You cannot leave Tulum without exploring the Mayan Ruins of Tulum. They are located on the beach and take about an hour and a half to walk through. I personally didn’t get a tour guide, choosing instead to read through while I walked around. Be sure to arrive early as it becomes jam-packed with tourists as the day progresses. The ruins open at 9, and although I arrived at 10 it was still a tad too crowded for me.

Where to eat: The food was quite possibly my favourite aspect of Tulum. On my first night, I dined at Unico, which had excellent ratings and was conveniently located within my hotel. The food was absolutely delicious, I highly recommend the Wild Snook.

On my second afternoon, I ate at Posada Margherita, a shabby-chic Italian joint located right on the beach. With the food, you can hardly go wrong with everything – it’s all prepared fresh and bursting with flavour. I tried two of the pasta dishes, both of which were delicious. Afterwards, I visited the beach right outside, and out of all the beaches I visited, this was the cleanest one in Tulum.

The most memorable dining experience I had, however, was at Gitano, a Mezcal Bar and restaurant. The interior has a rustic feel to it, with wooden tables and boho-chic tapestry. Gitano is located in the jungle side of Tulum, and at night, the whole restaurant is lit up with fairy lights and chandeliers within the trees, giving it a dreamlike quality. I went on a Friday night, which I think is the best night to go. There was a live band unlike anything I’ve ever heard – the manager, Seth (who is truly wonderful) described it as Indian Jazz on account of the sitar player. At 10pm, there was a DJ who played the most incredible music which was sort of a transition between the soothing live band and a harder DJ who comes on later at night. Now regarding the food, I ordered the ceviche, and three types of tacos (beef brisket, fish, and shrimp), all of which blew me away. The beef brisket one in particular was unforgettable. The drinks here are also to die for – it will put anything you’ve had in the past to shame. I ended my meal with guava cheesecake, something I never thought I would enjoy but could have happily gone to eat seconds of.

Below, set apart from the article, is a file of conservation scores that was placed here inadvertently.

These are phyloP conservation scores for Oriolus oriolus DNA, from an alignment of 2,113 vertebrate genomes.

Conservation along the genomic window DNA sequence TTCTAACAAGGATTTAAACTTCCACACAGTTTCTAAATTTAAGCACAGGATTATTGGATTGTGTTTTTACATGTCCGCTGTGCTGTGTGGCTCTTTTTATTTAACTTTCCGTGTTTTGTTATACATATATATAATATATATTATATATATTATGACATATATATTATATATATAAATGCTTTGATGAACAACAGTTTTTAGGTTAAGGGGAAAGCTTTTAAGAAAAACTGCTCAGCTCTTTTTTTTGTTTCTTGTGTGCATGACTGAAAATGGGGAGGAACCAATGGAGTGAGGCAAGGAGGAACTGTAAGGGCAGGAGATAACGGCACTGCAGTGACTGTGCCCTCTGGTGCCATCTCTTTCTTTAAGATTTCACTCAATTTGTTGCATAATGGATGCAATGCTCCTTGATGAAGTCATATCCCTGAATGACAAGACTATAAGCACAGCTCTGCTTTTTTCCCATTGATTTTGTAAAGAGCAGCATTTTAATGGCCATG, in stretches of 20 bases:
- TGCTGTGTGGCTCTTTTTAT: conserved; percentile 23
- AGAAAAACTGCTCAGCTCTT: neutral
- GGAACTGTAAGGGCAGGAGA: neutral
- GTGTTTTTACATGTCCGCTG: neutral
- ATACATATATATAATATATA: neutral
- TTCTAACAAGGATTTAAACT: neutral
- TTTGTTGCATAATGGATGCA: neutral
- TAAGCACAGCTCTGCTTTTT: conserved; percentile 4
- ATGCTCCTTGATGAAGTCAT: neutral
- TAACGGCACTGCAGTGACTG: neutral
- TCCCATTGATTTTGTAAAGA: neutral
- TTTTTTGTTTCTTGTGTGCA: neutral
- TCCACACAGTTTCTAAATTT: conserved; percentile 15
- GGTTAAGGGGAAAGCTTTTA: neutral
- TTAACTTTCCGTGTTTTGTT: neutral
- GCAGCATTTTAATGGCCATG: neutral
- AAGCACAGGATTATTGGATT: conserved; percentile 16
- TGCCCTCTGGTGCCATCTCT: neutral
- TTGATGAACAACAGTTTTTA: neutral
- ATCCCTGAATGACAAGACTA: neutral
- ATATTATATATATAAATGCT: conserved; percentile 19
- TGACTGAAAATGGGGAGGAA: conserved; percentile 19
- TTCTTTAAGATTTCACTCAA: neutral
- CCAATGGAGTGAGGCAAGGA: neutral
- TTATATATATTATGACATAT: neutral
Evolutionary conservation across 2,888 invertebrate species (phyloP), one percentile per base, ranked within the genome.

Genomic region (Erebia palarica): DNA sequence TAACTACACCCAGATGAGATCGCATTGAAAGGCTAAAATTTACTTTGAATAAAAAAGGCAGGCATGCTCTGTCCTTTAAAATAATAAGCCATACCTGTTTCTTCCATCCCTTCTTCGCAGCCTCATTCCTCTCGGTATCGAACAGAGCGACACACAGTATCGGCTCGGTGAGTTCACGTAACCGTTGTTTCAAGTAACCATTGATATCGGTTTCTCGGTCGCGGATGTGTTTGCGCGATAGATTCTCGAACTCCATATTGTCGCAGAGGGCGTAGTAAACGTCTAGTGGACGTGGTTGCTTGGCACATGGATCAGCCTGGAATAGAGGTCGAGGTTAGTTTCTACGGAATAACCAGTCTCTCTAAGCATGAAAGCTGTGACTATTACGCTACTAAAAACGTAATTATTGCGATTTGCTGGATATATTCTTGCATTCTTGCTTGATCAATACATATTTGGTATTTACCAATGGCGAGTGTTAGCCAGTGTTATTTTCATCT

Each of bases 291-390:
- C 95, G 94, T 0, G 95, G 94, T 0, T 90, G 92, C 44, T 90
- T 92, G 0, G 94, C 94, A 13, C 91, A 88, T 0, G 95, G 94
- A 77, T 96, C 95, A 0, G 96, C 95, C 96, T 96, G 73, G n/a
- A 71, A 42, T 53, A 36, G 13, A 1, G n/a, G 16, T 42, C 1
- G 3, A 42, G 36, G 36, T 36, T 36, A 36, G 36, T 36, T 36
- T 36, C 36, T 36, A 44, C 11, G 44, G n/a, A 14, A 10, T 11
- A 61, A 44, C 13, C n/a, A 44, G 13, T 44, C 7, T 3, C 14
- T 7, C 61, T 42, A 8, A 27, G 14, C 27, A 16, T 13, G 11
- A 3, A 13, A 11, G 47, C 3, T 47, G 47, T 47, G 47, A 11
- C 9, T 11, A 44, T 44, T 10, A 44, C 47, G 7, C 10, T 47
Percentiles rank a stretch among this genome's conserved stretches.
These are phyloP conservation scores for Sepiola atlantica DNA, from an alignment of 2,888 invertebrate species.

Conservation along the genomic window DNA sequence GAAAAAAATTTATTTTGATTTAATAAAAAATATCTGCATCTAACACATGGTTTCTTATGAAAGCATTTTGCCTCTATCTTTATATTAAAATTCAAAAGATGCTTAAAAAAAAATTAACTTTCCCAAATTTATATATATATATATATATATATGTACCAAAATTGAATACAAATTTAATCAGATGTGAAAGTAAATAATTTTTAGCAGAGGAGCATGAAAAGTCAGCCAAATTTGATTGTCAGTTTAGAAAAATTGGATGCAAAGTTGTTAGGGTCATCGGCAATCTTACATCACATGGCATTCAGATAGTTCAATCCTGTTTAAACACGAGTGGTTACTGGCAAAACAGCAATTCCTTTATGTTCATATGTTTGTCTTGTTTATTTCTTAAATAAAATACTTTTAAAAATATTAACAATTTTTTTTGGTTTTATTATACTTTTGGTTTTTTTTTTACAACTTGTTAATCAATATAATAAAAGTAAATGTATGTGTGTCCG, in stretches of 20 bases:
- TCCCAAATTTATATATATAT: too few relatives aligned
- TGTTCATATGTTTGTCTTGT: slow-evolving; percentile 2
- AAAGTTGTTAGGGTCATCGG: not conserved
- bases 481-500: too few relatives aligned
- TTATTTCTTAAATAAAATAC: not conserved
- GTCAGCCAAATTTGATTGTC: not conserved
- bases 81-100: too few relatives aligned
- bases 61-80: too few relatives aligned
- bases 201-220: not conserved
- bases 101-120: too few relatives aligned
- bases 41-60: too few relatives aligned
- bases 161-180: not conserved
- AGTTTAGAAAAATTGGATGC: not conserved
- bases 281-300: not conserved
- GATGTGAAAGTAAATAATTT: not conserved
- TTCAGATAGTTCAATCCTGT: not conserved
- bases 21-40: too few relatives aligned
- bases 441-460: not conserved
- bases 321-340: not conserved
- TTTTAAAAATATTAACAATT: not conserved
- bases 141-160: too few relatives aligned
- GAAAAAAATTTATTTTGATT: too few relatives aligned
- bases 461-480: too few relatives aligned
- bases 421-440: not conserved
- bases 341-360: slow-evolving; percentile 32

On my last night, I visited Safari for dinner, which was recommended to me by the manager of Gitano. Now if you’re after a super luxe experience, Safari isn’t for you. It’s a very basic restaurant, completely bare bones – the operations are conducted out of a food truck, but my goodness the food is to die for. The Shrimp A Mole Verde tacos were the best I’ve had in my life, and the rice and beans gave a new meaning to the dish. The owner, Luis, has been in the food industry forever, having worked everywhere from New York to Australia, so he really knows what he’s doing.

Tulum Travel Diary
Tulum Travel DiaryTulum Travel DiaryTulum Travel DiaryTulum Travel DiaryTulum Travel DiaryTulum Travel Diary